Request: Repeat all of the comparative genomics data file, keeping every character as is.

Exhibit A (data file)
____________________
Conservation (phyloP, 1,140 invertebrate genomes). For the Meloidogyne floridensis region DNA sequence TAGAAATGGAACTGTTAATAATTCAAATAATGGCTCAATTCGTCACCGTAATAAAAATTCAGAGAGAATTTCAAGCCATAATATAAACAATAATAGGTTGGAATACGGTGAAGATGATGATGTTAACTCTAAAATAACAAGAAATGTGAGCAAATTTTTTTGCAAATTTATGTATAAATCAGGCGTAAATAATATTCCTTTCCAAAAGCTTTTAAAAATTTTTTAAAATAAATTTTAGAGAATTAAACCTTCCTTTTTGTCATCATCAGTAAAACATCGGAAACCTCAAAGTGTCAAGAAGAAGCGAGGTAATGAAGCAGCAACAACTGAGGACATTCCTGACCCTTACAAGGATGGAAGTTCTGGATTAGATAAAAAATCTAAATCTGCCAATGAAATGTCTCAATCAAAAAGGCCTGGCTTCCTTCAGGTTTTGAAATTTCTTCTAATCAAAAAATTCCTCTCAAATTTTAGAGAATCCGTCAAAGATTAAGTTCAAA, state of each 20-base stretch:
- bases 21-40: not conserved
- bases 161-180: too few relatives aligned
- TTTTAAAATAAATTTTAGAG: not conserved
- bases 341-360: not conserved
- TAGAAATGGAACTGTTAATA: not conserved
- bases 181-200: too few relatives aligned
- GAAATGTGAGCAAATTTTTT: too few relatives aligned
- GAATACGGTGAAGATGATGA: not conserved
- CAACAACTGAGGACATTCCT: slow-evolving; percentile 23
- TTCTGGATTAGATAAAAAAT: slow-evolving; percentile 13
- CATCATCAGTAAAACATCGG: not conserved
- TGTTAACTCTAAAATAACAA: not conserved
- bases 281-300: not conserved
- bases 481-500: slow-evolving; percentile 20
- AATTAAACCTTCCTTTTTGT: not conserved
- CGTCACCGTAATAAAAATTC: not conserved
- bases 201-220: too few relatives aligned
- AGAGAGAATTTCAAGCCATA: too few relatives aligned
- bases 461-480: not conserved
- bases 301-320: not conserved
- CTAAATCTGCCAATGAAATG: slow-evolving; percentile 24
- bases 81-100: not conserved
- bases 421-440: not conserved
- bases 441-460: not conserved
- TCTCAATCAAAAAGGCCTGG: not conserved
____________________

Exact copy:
Conservation (phyloP, 1,140 invertebrate genomes). For the Meloidogyne floridensis region DNA sequence TAGAAATGGAACTGTTAATAATTCAAATAATGGCTCAATTCGTCACCGTAATAAAAATTCAGAGAGAATTTCAAGCCATAATATAAACAATAATAGGTTGGAATACGGTGAAGATGATGATGTTAACTCTAAAATAACAAGAAATGTGAGCAAATTTTTTTGCAAATTTATGTATAAATCAGGCGTAAATAATATTCCTTTCCAAAAGCTTTTAAAAATTTTTTAAAATAAATTTTAGAGAATTAAACCTTCCTTTTTGTCATCATCAGTAAAACATCGGAAACCTCAAAGTGTCAAGAAGAAGCGAGGTAATGAAGCAGCAACAACTGAGGACATTCCTGACCCTTACAAGGATGGAAGTTCTGGATTAGATAAAAAATCTAAATCTGCCAATGAAATGTCTCAATCAAAAAGGCCTGGCTTCCTTCAGGTTTTGAAATTTCTTCTAATCAAAAAATTCCTCTCAAATTTTAGAGAATCCGTCAAAGATTAAGTTCAAA, state of each 20-base stretch:
- bases 21-40: not conserved
- bases 161-180: too few relatives aligned
- TTTTAAAATAAATTTTAGAG: not conserved
- bases 341-360: not conserved
- TAGAAATGGAACTGTTAATA: not conserved
- bases 181-200: too few relatives aligned
- GAAATGTGAGCAAATTTTTT: too few relatives aligned
- GAATACGGTGAAGATGATGA: not conserved
- CAACAACTGAGGACATTCCT: slow-evolving; percentile 23
- TTCTGGATTAGATAAAAAAT: slow-evolving; percentile 13
- CATCATCAGTAAAACATCGG: not conserved
- TGTTAACTCTAAAATAACAA: not conserved
- bases 281-300: not conserved
- bases 481-500: slow-evolving; percentile 20
- AATTAAACCTTCCTTTTTGT: not conserved
- CGTCACCGTAATAAAAATTC: not conserved
- bases 201-220: too few relatives aligned
- AGAGAGAATTTCAAGCCATA: too few relatives aligned
- bases 461-480: not conserved
- bases 301-320: not conserved
- CTAAATCTGCCAATGAAATG: slow-evolving; percentile 24
- bases 81-100: not conserved
- bases 421-440: not conserved
- bases 441-460: not conserved
- TCTCAATCAAAAAGGCCTGG: not conserved